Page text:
Anna – Hopefully you like it just as much as the rest of us!

  9. September 24, 2009 12:26 am

    I can’t wait for my copy to arrive. I really loved Nefertiti.

  10. September 24, 2009 11:57 am

    I have this sneaking suspicion that I’m the only person left on the planet who hasn’t read Michelle Moran. This one, I turned down because I’m trying to thin the stacks. REGRET. Oh, well. There’s always that cool thing called the library, although ours has just reduced its pitiful hours to even more pitiful. Bwaaaah. That’s me purging my emotional distress. Sorry.

    • September 25, 2009 9:38 am

      Nancy – I was pretty sure I was the last one left who hadn’t read any of her books! Shame about your library… hopefully you’ll be able to squeeze in during the 15 minutes per week they’re open and snag a copy. :-D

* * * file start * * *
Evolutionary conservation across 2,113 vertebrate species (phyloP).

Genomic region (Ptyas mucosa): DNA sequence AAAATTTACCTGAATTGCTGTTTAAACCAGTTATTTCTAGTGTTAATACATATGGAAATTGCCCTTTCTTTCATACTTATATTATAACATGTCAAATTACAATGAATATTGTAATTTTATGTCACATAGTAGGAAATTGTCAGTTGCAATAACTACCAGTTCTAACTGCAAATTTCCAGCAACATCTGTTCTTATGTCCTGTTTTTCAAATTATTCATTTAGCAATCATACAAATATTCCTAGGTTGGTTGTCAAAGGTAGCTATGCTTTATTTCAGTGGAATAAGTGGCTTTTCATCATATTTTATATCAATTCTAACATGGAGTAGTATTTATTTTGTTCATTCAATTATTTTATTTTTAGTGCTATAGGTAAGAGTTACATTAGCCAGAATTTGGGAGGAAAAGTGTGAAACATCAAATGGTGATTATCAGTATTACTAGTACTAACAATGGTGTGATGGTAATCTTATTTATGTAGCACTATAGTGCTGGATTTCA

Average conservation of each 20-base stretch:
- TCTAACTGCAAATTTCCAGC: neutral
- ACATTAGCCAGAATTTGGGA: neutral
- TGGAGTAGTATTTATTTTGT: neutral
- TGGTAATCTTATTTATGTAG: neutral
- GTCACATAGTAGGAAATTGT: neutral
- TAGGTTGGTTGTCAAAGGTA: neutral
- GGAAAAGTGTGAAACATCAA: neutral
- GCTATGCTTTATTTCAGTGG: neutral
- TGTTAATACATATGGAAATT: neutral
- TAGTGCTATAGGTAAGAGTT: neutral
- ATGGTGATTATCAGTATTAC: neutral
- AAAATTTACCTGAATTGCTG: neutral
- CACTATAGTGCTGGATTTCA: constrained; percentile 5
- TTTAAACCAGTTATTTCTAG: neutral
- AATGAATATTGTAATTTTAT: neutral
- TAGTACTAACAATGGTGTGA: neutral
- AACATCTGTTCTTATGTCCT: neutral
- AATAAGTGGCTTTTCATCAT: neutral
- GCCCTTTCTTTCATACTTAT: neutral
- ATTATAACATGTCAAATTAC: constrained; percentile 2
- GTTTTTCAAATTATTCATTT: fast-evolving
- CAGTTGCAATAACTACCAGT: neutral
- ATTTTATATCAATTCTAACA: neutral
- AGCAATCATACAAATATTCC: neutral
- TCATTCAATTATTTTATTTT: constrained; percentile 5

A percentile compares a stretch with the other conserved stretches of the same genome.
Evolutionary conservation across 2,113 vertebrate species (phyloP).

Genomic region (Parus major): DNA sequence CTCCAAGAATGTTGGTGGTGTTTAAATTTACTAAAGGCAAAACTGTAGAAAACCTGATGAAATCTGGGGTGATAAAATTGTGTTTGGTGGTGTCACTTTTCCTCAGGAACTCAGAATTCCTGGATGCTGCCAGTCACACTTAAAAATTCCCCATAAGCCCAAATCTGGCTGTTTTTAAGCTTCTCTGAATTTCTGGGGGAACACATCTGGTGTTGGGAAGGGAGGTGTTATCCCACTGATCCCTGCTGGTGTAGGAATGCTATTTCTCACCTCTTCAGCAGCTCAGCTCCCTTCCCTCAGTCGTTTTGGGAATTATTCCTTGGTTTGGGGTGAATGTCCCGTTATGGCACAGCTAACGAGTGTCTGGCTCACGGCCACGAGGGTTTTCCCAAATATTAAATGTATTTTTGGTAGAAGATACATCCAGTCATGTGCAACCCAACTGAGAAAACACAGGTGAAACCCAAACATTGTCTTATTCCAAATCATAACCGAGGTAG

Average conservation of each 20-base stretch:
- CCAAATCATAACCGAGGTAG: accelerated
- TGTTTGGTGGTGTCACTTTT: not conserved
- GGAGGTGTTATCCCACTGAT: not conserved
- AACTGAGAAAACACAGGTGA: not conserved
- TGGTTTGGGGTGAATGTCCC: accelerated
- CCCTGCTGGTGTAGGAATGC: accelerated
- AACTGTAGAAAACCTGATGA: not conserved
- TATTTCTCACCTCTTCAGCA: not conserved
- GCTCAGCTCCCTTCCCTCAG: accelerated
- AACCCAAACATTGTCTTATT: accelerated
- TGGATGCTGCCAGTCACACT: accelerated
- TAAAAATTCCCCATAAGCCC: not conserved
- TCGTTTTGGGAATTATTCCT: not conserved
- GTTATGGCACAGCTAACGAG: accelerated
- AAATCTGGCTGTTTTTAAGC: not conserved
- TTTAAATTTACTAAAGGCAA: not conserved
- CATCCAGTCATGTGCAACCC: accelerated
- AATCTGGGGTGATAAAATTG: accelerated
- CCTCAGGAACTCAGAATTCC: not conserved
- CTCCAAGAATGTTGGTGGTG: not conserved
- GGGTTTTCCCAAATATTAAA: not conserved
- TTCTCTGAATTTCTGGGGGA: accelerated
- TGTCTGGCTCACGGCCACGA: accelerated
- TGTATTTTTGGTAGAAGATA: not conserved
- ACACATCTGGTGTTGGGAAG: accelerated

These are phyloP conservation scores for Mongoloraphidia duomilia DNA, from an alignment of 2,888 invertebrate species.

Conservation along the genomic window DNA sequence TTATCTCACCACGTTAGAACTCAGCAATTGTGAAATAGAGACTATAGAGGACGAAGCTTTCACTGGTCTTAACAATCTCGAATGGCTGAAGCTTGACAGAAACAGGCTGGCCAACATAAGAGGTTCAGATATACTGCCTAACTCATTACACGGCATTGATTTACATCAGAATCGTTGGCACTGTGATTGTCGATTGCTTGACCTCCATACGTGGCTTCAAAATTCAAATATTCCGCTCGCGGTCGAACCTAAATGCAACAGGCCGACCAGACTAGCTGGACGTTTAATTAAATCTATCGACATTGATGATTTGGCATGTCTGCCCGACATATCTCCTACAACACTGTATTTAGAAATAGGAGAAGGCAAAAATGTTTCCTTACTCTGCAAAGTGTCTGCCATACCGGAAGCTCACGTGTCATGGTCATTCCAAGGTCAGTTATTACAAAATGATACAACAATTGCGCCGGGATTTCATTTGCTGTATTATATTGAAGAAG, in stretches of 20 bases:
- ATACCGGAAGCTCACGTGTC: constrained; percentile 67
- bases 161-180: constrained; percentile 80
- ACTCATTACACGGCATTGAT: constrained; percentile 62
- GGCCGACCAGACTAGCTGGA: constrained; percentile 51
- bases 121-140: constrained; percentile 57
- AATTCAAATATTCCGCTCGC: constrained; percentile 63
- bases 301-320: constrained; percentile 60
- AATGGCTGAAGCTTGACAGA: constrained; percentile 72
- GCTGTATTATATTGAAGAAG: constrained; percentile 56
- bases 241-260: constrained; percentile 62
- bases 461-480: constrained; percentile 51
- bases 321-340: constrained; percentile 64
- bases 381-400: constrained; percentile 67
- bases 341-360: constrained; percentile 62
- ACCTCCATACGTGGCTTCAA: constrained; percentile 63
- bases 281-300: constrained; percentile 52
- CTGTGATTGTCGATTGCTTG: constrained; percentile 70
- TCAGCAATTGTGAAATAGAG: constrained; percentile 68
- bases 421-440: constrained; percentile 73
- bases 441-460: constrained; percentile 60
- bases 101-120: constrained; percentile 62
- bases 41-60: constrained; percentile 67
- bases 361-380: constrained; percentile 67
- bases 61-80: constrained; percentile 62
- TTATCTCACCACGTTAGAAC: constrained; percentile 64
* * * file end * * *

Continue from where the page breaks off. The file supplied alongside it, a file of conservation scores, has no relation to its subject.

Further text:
11. September 25, 2009 10:45 pm

    I love Michelle Moran. I got an ARC of her very first book and haven’t looked back! Glad you enjoyed this one. :)

    • September 28, 2009 1:08 pm

      Kailana – I need to go back and read her first two books now, for sure!

  12. September 27, 2009 4:59 pm

    Ancient Rome and Ancient Egypt are my favorite when it comes to historical fiction, so of course this one is on my list of books to be read (like, real soon if possible!) I am a little ashamed to admit, I have the two previous novels from Moran and haven’t read them yet… but I will!
    Anyway, great review! I’m glad you mostly enjoyed it! :)

    • September 28, 2009 1:10 pm

      Kay – You should definitely check out Hand of Isis by Jo Graham. I think she’s an excellent author who’s not nearly as well known as she should be, and that book does make an interesting companion to Moran’s work.